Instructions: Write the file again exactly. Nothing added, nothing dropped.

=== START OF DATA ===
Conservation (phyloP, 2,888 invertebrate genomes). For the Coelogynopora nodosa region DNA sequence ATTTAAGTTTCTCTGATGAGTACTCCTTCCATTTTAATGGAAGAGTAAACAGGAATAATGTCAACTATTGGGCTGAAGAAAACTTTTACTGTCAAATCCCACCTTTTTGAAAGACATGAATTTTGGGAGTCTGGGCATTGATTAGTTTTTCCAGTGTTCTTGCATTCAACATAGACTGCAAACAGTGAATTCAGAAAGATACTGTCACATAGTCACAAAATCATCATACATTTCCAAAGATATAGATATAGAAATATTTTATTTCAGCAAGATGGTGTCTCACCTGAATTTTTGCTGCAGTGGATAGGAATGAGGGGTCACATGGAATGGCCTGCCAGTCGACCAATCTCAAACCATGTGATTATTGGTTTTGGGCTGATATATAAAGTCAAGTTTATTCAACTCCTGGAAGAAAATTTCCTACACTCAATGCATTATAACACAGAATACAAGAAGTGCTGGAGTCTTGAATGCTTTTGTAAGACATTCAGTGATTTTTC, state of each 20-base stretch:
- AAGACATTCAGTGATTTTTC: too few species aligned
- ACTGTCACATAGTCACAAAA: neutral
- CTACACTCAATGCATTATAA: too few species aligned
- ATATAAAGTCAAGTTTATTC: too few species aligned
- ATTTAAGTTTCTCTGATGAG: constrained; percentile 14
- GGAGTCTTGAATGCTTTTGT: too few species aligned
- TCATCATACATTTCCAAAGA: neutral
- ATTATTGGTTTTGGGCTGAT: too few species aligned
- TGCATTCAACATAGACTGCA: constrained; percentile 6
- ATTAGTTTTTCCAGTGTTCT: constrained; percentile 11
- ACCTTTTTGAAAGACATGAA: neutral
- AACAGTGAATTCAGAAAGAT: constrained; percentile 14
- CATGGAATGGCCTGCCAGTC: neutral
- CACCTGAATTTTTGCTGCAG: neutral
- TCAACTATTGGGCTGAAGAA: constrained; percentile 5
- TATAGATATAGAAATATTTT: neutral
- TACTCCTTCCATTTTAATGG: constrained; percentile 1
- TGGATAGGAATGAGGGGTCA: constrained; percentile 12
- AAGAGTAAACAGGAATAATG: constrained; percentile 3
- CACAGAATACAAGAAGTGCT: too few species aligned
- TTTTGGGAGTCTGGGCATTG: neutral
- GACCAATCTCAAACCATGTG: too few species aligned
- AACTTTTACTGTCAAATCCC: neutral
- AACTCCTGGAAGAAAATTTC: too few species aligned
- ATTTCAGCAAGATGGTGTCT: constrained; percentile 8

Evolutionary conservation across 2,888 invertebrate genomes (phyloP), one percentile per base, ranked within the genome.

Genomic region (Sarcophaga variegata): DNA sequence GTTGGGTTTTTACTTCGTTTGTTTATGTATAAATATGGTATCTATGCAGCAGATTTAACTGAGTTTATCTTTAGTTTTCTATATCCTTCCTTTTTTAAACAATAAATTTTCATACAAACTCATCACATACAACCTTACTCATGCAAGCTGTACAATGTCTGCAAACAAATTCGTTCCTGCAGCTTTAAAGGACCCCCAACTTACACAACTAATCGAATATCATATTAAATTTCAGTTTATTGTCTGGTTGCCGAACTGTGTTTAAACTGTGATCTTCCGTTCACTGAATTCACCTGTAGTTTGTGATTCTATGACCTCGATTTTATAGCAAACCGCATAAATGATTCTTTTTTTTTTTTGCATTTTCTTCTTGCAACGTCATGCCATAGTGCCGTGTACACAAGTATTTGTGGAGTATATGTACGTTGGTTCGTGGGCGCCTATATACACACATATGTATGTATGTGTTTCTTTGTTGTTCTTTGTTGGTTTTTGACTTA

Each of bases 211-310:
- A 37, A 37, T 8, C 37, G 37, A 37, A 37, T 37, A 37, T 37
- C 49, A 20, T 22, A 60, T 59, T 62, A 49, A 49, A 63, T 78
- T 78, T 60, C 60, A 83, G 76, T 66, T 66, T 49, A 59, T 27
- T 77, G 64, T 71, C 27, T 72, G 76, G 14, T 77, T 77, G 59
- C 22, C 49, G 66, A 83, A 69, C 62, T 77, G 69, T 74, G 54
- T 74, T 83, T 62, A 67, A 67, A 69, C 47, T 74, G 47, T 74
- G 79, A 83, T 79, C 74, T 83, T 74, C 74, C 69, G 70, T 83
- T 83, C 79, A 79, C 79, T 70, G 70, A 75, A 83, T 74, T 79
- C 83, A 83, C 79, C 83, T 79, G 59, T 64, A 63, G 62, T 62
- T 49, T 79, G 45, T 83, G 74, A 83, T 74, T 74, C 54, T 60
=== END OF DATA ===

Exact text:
Conservation (phyloP, 2,888 invertebrate genomes). For the Coelogynopora nodosa region DNA sequence ATTTAAGTTTCTCTGATGAGTACTCCTTCCATTTTAATGGAAGAGTAAACAGGAATAATGTCAACTATTGGGCTGAAGAAAACTTTTACTGTCAAATCCCACCTTTTTGAAAGACATGAATTTTGGGAGTCTGGGCATTGATTAGTTTTTCCAGTGTTCTTGCATTCAACATAGACTGCAAACAGTGAATTCAGAAAGATACTGTCACATAGTCACAAAATCATCATACATTTCCAAAGATATAGATATAGAAATATTTTATTTCAGCAAGATGGTGTCTCACCTGAATTTTTGCTGCAGTGGATAGGAATGAGGGGTCACATGGAATGGCCTGCCAGTCGACCAATCTCAAACCATGTGATTATTGGTTTTGGGCTGATATATAAAGTCAAGTTTATTCAACTCCTGGAAGAAAATTTCCTACACTCAATGCATTATAACACAGAATACAAGAAGTGCTGGAGTCTTGAATGCTTTTGTAAGACATTCAGTGATTTTTC, state of each 20-base stretch:
- AAGACATTCAGTGATTTTTC: too few species aligned
- ACTGTCACATAGTCACAAAA: neutral
- CTACACTCAATGCATTATAA: too few species aligned
- ATATAAAGTCAAGTTTATTC: too few species aligned
- ATTTAAGTTTCTCTGATGAG: constrained; percentile 14
- GGAGTCTTGAATGCTTTTGT: too few species aligned
- TCATCATACATTTCCAAAGA: neutral
- ATTATTGGTTTTGGGCTGAT: too few species aligned
- TGCATTCAACATAGACTGCA: constrained; percentile 6
- ATTAGTTTTTCCAGTGTTCT: constrained; percentile 11
- ACCTTTTTGAAAGACATGAA: neutral
- AACAGTGAATTCAGAAAGAT: constrained; percentile 14
- CATGGAATGGCCTGCCAGTC: neutral
- CACCTGAATTTTTGCTGCAG: neutral
- TCAACTATTGGGCTGAAGAA: constrained; percentile 5
- TATAGATATAGAAATATTTT: neutral
- TACTCCTTCCATTTTAATGG: constrained; percentile 1
- TGGATAGGAATGAGGGGTCA: constrained; percentile 12
- AAGAGTAAACAGGAATAATG: constrained; percentile 3
- CACAGAATACAAGAAGTGCT: too few species aligned
- TTTTGGGAGTCTGGGCATTG: neutral
- GACCAATCTCAAACCATGTG: too few species aligned
- AACTTTTACTGTCAAATCCC: neutral
- AACTCCTGGAAGAAAATTTC: too few species aligned
- ATTTCAGCAAGATGGTGTCT: constrained; percentile 8

Evolutionary conservation across 2,888 invertebrate genomes (phyloP), one percentile per base, ranked within the genome.

Genomic region (Sarcophaga variegata): DNA sequence GTTGGGTTTTTACTTCGTTTGTTTATGTATAAATATGGTATCTATGCAGCAGATTTAACTGAGTTTATCTTTAGTTTTCTATATCCTTCCTTTTTTAAACAATAAATTTTCATACAAACTCATCACATACAACCTTACTCATGCAAGCTGTACAATGTCTGCAAACAAATTCGTTCCTGCAGCTTTAAAGGACCCCCAACTTACACAACTAATCGAATATCATATTAAATTTCAGTTTATTGTCTGGTTGCCGAACTGTGTTTAAACTGTGATCTTCCGTTCACTGAATTCACCTGTAGTTTGTGATTCTATGACCTCGATTTTATAGCAAACCGCATAAATGATTCTTTTTTTTTTTTGCATTTTCTTCTTGCAACGTCATGCCATAGTGCCGTGTACACAAGTATTTGTGGAGTATATGTACGTTGGTTCGTGGGCGCCTATATACACACATATGTATGTATGTGTTTCTTTGTTGTTCTTTGTTGGTTTTTGACTTA

Each of bases 211-310:
- A 37, A 37, T 8, C 37, G 37, A 37, A 37, T 37, A 37, T 37
- C 49, A 20, T 22, A 60, T 59, T 62, A 49, A 49, A 63, T 78
- T 78, T 60, C 60, A 83, G 76, T 66, T 66, T 49, A 59, T 27
- T 77, G 64, T 71, C 27, T 72, G 76, G 14, T 77, T 77, G 59
- C 22, C 49, G 66, A 83, A 69, C 62, T 77, G 69, T 74, G 54
- T 74, T 83, T 62, A 67, A 67, A 69, C 47, T 74, G 47, T 74
- G 79, A 83, T 79, C 74, T 83, T 74, C 74, C 69, G 70, T 83
- T 83, C 79, A 79, C 79, T 70, G 70, A 75, A 83, T 74, T 79
- C 83, A 83, C 79, C 83, T 79, G 59, T 64, A 63, G 62, T 62
- T 49, T 79, G 45, T 83, G 74, A 83, T 74, T 74, C 54, T 60